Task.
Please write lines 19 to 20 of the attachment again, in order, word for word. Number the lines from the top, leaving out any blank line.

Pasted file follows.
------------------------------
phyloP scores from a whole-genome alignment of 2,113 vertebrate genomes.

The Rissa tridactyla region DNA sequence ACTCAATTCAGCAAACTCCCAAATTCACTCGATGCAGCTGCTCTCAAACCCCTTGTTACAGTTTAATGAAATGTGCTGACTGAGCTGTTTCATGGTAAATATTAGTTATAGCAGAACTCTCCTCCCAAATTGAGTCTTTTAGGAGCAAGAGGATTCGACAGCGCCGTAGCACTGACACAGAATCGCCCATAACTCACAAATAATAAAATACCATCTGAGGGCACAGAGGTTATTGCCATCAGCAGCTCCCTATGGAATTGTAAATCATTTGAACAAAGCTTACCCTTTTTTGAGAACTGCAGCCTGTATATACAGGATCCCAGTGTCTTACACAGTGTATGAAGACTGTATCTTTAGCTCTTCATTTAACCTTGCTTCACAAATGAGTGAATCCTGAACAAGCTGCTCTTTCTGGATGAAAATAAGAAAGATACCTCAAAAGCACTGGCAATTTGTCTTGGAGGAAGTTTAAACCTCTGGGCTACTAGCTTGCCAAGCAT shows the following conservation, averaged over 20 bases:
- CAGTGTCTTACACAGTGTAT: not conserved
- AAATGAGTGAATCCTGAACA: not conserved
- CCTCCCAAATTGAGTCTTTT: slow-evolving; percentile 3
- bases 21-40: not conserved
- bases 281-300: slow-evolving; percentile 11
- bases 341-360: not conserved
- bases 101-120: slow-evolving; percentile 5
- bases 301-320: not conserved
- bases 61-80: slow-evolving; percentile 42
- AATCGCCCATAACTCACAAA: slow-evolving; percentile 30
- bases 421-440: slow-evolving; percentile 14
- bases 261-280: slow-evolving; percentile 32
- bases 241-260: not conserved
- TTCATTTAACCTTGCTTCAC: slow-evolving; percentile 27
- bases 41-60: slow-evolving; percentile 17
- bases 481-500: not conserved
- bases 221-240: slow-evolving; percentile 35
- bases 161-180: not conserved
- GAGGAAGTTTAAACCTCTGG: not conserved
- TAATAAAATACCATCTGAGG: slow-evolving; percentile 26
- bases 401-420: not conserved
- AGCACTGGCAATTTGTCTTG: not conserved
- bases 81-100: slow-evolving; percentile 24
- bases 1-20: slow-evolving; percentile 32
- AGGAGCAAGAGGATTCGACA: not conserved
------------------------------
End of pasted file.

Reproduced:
- bases 221-240: slow-evolving; percentile 35
- bases 161-180: not conserved